February 13, 2009

Peer pressure as a game mechanic

I finally got around to reading The Tipping Point, which has been on my list for a long time. One of the stories that caught my interest was about a study that showed how surprisingly little effect parents have on how their kids turn out, such as whether or not they smoke. I knew peer pressure mattered a lot, but I was surprised how much it mattered more than anything else.

In retrospect I suppose it's pretty obvious, but it got me thinking about game mechanics and how game designers attempt to use them to influence players. If the information provided by your game mechanics is resisted by your playerbase, that peer pressure will override almost any efforts on your part to encourage certain gameplay.

For example, no matter how much effort you've put into making your classes and builds all useful and balanced, your players may decide that a given build is "wrong." There are lots of stories in WoW and other online games of people having to roll new characters or respec so that they could get into a good guild, or of being snubbed for having a certain kind of "useless" character.

I think the most extreme example I've seen is the prevalence of knife only servers for various games, like Counterstrike and BF2142. The players there are very strict about ignoring all weapons in the game save one, and quickly ban any player who plays the game the normal way.

Peer pressure can be harnessed

Peer pressure among players is a problem that I don't think any developers have notably removed, but there are definitely some who have managed to use its momentum in a positive way.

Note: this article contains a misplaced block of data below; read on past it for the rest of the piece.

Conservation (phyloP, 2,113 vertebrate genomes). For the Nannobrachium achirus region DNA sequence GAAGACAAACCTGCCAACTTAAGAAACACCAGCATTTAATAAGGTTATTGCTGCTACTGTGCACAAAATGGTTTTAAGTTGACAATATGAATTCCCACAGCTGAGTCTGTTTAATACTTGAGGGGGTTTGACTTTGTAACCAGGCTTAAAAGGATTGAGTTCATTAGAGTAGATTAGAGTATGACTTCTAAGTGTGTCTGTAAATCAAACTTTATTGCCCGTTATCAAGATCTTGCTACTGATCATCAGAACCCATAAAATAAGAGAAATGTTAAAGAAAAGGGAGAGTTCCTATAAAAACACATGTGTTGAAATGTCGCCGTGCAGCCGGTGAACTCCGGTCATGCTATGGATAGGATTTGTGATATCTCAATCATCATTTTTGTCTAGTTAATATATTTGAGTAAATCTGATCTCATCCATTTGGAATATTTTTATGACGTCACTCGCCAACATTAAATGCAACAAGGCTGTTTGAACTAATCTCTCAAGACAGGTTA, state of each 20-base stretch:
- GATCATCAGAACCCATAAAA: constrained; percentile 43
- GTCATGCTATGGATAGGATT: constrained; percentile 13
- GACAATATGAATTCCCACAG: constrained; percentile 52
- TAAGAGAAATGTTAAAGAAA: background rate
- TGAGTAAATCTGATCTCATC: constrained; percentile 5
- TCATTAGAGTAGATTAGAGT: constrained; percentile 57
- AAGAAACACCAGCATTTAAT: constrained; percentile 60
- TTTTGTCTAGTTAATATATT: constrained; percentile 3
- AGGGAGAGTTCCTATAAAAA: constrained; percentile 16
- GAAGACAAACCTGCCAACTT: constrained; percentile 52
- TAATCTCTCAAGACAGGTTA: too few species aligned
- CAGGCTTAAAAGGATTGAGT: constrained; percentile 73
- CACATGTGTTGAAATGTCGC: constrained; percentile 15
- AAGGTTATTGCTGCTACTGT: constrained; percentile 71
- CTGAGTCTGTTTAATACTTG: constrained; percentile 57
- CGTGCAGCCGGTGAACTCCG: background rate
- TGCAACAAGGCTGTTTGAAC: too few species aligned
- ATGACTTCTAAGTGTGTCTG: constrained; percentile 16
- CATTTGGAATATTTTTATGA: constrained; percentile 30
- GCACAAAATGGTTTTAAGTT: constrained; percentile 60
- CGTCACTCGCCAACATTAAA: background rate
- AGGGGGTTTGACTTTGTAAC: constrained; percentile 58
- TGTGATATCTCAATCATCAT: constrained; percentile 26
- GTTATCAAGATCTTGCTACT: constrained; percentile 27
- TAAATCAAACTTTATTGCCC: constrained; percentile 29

Achaea, a dauntingly complex MUD, has guilds for each of the game's classes, all of which are run by players. Those players get to decide the requirements and initiations for those classes, who gets to select that class, and when. Everyone has a mentor, and tasks to complete, and knows every other person on the server who was part of their class. It's a lot like in-game fraternities or dojos.

By spending any amount of time with one of those groups, players very quickly start to get carried away roleplaying a noble paladin or a devious assassin. Distrust for the enemy groups is also built into that structure, and I remember being completely terrified and excited to start some pvp. It was definitely one of the most interesting social experiences I've seen in a game.

I haven't played it, but I hear that A Tale in the Desert is another game that uses peer pressure to great effect. The players actually pass laws and work together on huge cooperative projects to build pyramids and other large structures. At the end of each "telling" of the game, the players are heavily involved in designing the next version's rules.

It's not always a positive force, and not always a negative force, but player peer pressure in multiplayer games should really be taken into account in the design. It's a sort of wildcard game mechanic that designers have little direct control over once it starts gathering steam, so it needs attention as early as possible.

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